let productionSourceMaps = false;

mix.js('resources/js/app.js', 'public/js')
    .sourceMaps(productionSourceMaps, 'source-map');

Working With JavaScript

Mix provides several features to help you work with your JavaScript files, such as compiling modern ECMAScript, module bundling, minification, and concatenating plain JavaScript files. Even better, this all works seamlessly, without requiring an ounce of custom configuration:

mix.js('resources/js/app.js', 'public/js');

With this single line of code, you may now take advantage of:

  • The latest EcmaScript syntax.
  • Modules
  • Minification for production environments.


Mix will automatically install the Babel plugins necessary for Vue single-file component compilation support when using the vue method. No further configuration is required:

mix.js('resources/js/app.js', 'public/js')

Once your JavaScript has been compiled, you can reference it in your application:

    <!-- ... -->

    <script src="/js/app.js"></script>


Mix can automatically install the Babel plugins necessary for React support. To get started, add a call to the react method:

mix.js('resources/js/app.jsx', 'public/js')

Behind the scenes, Mix will download and include the appropriate babel-preset-react Babel plugin. Once your JavaScript has been compiled, you can reference it in your application:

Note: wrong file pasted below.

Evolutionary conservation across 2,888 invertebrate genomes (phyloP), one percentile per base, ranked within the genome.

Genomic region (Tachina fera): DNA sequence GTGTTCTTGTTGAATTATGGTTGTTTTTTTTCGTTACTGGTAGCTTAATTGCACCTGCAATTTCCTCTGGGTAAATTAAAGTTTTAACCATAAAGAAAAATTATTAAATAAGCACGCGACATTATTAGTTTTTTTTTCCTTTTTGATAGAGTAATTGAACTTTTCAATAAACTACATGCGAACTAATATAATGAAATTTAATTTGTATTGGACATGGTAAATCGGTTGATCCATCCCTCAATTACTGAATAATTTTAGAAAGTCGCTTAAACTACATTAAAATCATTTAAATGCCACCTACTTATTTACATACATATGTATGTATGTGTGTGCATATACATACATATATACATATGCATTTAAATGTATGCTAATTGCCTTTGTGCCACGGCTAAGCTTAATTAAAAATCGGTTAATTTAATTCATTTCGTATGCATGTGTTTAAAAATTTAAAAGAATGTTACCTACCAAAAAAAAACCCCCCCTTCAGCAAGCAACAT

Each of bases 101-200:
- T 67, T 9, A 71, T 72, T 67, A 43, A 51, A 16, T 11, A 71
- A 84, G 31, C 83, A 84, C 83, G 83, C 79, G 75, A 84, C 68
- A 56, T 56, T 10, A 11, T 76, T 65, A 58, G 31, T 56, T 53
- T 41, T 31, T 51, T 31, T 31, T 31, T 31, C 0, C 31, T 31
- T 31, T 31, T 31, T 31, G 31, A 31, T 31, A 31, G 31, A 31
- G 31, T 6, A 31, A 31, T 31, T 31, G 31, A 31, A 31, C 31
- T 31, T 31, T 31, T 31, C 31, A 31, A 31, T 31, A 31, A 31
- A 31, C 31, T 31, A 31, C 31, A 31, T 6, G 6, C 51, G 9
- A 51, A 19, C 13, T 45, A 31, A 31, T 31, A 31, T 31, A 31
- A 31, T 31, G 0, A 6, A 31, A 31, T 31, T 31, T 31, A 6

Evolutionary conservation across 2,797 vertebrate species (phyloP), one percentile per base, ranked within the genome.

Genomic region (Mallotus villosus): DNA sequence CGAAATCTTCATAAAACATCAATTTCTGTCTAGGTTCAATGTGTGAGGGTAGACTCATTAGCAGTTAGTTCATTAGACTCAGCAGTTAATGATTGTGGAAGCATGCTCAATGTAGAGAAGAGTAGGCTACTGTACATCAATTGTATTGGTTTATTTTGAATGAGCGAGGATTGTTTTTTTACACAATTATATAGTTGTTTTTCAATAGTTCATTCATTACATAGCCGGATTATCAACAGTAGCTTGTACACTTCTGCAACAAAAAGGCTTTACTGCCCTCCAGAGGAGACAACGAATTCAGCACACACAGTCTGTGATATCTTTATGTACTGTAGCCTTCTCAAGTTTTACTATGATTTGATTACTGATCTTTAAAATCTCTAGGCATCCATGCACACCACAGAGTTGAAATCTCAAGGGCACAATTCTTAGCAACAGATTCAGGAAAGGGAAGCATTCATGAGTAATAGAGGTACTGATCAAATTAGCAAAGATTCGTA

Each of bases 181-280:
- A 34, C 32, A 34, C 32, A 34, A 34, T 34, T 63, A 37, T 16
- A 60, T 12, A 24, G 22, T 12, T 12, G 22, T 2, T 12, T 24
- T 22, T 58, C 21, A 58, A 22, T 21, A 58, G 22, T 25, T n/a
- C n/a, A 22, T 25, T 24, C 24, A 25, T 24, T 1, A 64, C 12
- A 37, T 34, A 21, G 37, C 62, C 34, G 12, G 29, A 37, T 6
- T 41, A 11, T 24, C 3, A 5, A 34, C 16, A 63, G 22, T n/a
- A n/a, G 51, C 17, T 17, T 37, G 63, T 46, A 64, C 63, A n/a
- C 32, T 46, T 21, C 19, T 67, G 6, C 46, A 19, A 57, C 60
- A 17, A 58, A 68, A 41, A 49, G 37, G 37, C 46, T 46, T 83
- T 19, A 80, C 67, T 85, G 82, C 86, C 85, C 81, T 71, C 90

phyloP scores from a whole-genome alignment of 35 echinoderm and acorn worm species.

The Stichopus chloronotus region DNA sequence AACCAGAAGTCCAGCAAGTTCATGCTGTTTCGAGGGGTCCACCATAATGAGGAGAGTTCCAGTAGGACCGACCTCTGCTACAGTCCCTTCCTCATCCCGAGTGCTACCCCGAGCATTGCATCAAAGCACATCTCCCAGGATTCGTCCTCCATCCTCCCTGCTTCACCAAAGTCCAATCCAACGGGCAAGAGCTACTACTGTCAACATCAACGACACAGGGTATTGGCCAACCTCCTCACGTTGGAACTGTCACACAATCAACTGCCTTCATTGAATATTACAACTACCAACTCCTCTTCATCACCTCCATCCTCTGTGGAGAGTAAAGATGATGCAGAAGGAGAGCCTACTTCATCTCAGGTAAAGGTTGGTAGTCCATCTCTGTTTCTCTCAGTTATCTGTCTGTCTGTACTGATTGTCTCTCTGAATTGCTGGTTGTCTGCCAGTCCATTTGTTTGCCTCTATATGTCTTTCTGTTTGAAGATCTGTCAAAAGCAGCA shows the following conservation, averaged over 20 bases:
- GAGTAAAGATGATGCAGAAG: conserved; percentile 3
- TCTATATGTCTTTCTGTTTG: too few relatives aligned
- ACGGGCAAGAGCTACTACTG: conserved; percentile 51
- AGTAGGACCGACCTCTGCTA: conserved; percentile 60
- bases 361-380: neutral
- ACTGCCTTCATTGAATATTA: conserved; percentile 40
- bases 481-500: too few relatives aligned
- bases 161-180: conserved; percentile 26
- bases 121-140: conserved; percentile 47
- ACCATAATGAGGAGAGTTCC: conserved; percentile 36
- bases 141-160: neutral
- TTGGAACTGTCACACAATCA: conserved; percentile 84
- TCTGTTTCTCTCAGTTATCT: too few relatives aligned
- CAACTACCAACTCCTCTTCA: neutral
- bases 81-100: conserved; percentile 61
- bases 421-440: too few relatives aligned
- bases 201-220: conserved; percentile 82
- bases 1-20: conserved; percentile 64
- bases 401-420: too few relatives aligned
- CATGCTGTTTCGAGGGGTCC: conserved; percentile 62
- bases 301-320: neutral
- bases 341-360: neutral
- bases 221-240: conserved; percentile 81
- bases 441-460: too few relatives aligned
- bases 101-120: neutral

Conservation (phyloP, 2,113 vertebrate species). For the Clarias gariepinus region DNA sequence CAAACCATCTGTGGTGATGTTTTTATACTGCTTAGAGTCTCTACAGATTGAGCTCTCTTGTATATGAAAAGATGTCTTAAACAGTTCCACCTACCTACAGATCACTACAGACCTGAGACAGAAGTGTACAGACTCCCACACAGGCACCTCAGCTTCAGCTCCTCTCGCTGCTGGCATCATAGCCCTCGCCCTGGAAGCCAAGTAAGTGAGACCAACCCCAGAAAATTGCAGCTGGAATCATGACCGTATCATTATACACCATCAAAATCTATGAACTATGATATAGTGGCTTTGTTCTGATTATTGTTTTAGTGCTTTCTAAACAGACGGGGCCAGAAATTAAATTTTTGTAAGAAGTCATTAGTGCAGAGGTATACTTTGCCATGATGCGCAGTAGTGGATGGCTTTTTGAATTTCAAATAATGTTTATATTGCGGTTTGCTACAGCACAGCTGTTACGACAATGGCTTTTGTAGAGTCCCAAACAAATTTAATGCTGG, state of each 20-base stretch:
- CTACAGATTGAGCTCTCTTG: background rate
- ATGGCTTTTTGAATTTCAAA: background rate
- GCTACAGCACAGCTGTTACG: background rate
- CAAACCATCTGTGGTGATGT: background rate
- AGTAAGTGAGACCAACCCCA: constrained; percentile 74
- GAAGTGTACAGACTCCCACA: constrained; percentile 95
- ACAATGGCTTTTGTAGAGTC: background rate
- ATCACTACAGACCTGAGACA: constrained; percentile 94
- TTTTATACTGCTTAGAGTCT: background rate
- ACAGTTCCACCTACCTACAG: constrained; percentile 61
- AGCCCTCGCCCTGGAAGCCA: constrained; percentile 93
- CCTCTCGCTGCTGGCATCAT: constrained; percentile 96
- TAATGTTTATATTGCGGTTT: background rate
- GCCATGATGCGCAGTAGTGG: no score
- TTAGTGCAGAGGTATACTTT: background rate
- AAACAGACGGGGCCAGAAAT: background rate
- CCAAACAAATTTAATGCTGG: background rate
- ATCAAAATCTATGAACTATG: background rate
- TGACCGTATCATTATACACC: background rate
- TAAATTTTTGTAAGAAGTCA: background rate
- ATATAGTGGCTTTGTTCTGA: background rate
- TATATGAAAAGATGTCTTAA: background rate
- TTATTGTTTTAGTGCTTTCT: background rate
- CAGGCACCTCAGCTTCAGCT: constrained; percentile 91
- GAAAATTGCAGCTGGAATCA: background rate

<!-- ... -->

    <script src="/js/app.js"></script>

Vendor Extraction

One potential downside to bundling all of your application-specific JavaScript with your vendor libraries such as React and Vue is that it makes long-term caching more difficult. For example, a single update to your application code will force the browser to re-download all of your vendor libraries even if they haven't changed.

If you intend to make frequent updates to your application's JavaScript, you should consider extracting all of your vendor libraries into their own file. This way, a change to your application code will not affect the caching of your large vendor.js file. Mix's extract method makes this a breeze: